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Satanic Smokescreen: Good News Clubs Push Back on 'After School Satan' Clubs


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After School Satan Clubs have drawn headlines and national attention in recent years, targeting public schools that have already approved Good News Clubs to host meetings during after-school hours. 

In a scattering of communities from California to Virginia, parents have protested the Satan clubs, asking their districts to not approve their applications to meet. That's left school administrators with a difficult decision: accept all clubs no matter the viewpoint or shut down after-school clubs altogether.

The After School Satan Club (ASSC) has not hidden its agenda. Organizers say they'll only open a club if religious groups are already meeting on a school's campus.

Its website explains: "ASSC exists to provide a safe and inclusive alternative to the religious clubs that use threats of eternal damnation to convert school children to their belief system."

In December, the ASSC applied to start a club at B.M. Williams Primary School in Chesapeake, Virginia.

Just a few months earlier, a local church that had a long history of volunteering at the school, had started a Good News Club.

"It really was the next logical step," Pastor Chris Williams of Centerpoint Community Church told CBN News. "We had this group that was already ministering to these families, already had these relationships."

Williams said he was unaware of the Satan Club before it applied and wondered how its application would affect their club.

"They're opposed to our views and they're trying to counter and even undermine our presence there so I'm concerned in that regard," he said. "I think the wrong kind of attention could force the school board to say we can't do any of these clubs."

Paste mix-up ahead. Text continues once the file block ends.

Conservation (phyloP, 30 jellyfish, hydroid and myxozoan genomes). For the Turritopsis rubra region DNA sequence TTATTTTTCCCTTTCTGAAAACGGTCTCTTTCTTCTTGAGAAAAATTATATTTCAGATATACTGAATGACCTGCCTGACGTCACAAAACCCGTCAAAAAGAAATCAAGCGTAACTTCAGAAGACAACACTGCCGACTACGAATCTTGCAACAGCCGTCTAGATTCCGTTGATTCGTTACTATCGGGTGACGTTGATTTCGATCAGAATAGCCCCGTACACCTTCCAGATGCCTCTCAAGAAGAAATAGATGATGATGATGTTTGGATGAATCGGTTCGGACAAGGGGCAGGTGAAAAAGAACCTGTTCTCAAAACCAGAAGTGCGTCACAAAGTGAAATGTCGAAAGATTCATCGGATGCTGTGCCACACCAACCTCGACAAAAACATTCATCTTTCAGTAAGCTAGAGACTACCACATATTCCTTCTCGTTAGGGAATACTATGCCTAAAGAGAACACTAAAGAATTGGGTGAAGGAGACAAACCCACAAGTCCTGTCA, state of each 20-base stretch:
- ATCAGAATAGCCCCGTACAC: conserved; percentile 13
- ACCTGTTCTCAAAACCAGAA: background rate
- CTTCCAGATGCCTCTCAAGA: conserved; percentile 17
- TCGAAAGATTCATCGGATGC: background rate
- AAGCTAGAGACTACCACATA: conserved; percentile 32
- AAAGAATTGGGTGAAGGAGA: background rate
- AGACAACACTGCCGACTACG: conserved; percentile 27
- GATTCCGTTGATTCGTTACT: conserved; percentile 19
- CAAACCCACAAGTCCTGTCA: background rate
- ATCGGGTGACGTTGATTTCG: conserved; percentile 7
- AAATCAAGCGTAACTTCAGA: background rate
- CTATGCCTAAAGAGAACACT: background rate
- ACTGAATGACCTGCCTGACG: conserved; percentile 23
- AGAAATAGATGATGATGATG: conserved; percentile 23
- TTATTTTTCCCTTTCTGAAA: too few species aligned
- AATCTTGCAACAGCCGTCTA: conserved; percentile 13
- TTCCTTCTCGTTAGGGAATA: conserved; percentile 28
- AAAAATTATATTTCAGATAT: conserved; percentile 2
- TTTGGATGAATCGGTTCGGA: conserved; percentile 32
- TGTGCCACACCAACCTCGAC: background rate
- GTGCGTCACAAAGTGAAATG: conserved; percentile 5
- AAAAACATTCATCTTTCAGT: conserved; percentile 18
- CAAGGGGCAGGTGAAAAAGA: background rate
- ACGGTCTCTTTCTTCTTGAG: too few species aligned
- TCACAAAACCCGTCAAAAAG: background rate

Parents packed the Chesapeake public school board meeting on Dec. 12th with the majority expressing concern. One mom told the board, "We can't be so afraid of being mocked or called names or canceled that we open the door wide open to evil in our community and most importantly to our children."

The Missouri-based Child Evangelism Fellowship started in 1937 and operates clubs in the U.S. and around the world. It reached more than 15 million children worldwide in 2021 with more than 55,000 club meetings. In the U.S., thousands of clubs meet and share the Gospel with children.

slider img 2A 2001 U.S. Supreme Court decision opened the doors for the clubs to enter public schools, ruling that government bodies like school boards that create limited public forums cannot restrict speech on the basis of viewpoint.

"Our Good News Clubs took off after the decision," said Fred Pry, associate vice president of USA Ministries for Child Evangelism Fellowship, speaking with CBN News recently.

Pry describes the clubs as a high-powered Sunday School with Bible teaching, music and lots of engagement. The club's mission is centered around the Great Commission. "Our purpose for them is to share the Gospel, invite children to come to know Jesus as their personal Savior," he said.